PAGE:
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The Surprising Power of Singing — 8 Comments

  1. I love the blog! Singing is so good for the soul. I actually discovered it after Alexander school. And then went on to become an opera singer. It was one of the most challenging and uplifting experiences! In fact in some old book I remember some sort of saying that says that singing is the means by which An Angel makes it into heaven to sit next to God.

    • <3 Love that, Gary! I'd assumed the opera came before AT - that's amazing that it came afterwards. I can imagine that the experience of coming to opera-singing after your AT training made that learning process more effective. You're very lucky to have both so deeply in your life.

  2. Lovely Imogen – I want to add, that this experience has changed how you remember your visit with your mum, not just how you approached the visit or being with your mum. I think this is very powerful since it is a good memory of recent time spent with her. As we know from being with people with dementia, it is sometimes hard to have even a moment that is “uplifting” or feels positive.

    Also, the connections you make to up are very important – and I’d missed those in our discussions of your singing adventures with your mum. I think you also felt uplifted by the activity of singing to/with your mum. I’m so glad you discovered this and are sharing it!

    • Wow, you are so right about the way I remember the visits. I hadn’t thought of it that way. It’s amazing to have some good, positive, recent memories of being with her. And yes – uplifting for all involved, me included! Thank you for these insights.

  3. This is beautiful. I’ve just started researching The Alexander Technique and I came across your post. I’m also a piano teacher and music’s been a part of my life since I can remember. I’ve seen the power music has on people in nursing homes because my father, a life long piano player and entertainer. He still plays in a restaurant once a week and for residents of assisted living facilities- and he’s 82. Not only has music kept my father going since the passing of my mother, it’s also a gift he shares with people who really need it. I’ve seen how residents, many with alzheimer’s, brighten UP when the piano music starts. I’ve witnessed foot tapping, smiles, eyes lighting up and more- when the music plays. Theh power of music, be it singing, piano playing or on any other instrument, reaches deep into their mind and soul and stirs something. It’s special, it’s real and so amazingly touching to see. Thanks for sharing your wonderful post and I hope your beautiful mother is doing well.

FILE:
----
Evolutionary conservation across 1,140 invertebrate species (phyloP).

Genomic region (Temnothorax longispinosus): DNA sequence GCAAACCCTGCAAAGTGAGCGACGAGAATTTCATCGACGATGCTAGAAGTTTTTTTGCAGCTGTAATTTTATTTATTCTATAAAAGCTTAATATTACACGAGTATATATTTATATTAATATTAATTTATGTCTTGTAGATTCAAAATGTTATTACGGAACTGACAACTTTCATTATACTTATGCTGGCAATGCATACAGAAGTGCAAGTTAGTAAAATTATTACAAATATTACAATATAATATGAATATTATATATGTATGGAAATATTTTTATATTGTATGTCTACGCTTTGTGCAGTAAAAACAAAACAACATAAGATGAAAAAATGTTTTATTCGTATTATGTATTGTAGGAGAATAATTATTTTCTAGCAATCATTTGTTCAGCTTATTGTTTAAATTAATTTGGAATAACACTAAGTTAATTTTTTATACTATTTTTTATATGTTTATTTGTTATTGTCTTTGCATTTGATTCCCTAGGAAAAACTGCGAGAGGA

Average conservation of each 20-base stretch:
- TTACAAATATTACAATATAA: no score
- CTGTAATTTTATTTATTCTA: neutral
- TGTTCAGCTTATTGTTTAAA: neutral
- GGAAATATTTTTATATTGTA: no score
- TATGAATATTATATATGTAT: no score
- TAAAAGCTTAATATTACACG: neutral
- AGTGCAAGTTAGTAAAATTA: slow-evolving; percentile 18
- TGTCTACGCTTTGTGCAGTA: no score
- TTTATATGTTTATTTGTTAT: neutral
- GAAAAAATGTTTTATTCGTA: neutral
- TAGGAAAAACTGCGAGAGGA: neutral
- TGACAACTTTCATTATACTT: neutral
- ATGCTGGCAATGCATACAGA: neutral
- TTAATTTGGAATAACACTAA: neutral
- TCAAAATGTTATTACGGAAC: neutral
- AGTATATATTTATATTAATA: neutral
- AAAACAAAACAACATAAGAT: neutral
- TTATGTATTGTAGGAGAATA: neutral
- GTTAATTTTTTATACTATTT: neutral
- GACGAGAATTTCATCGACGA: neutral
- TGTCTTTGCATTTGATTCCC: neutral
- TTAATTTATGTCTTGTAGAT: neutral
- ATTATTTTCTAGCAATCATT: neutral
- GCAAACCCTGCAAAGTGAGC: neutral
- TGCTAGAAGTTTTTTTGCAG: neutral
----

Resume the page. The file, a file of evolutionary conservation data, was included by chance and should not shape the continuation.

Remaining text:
• Thank you so much, Ellen. Music can indeed be powerful. I love that your dad is still playing the piano, AND bringing joy to others. My mother was also a life-long musician – a piano player and teacher, and high school music teacher. Her Alzheimers started about four and a half years ago and has progressed quite quickly. However, long after she had lost the ability to do “practical” things like make a meal or dress herself, she could still play the piano, and did so a LOT while she was at home, and even a little bit at the beginning of her time in the nursing home. I think at those times it was really lovely for her – something she could still do and enjoy, and claim her identity even. I’m glad she is still able to have some music in her life, even if she’s not making it herself anymore.

  4. My mother had dementia the last 12 years of her life. Music was always a powerful way of communication with her. She lived in Buenos Aires, where I am from. I visited a couple of times a year. Her caretakers always had the music she liked on: the 3 tenors concert, Frank Sinatra and boleros. I am a classical singer and she was very happy every time I had a concert. There was one particular song, Amapola, which she sang to me when I was little. I sang it to her every time I visited. The last year of her life there was a tear coming down her cheek every time I sang this song to her, which was so moving to see that there was still this kind of understanding left in her. When I have concerts of Spanish songs I always include Amapola in her honor.

    • That’s so lovely that she was able to have so much music in her life right to the end. My mum’s care home is starting to do a better job at bringing more music into the dementia unit. My mum was a classically trained pianist and had been a high school music teacher and private piano teacher. I tried singing a few things to her from school (I was a pupil there and in many choirs and singing groups as a teen) – madrigals and a couple of other things we sang in choir, but they didn’t have quite the same impact as the songs she’d known since childhood, somehow. That’s so lovely and quite moving that you include Amapola in your concerts in her honor. Thank you so much for your comment.

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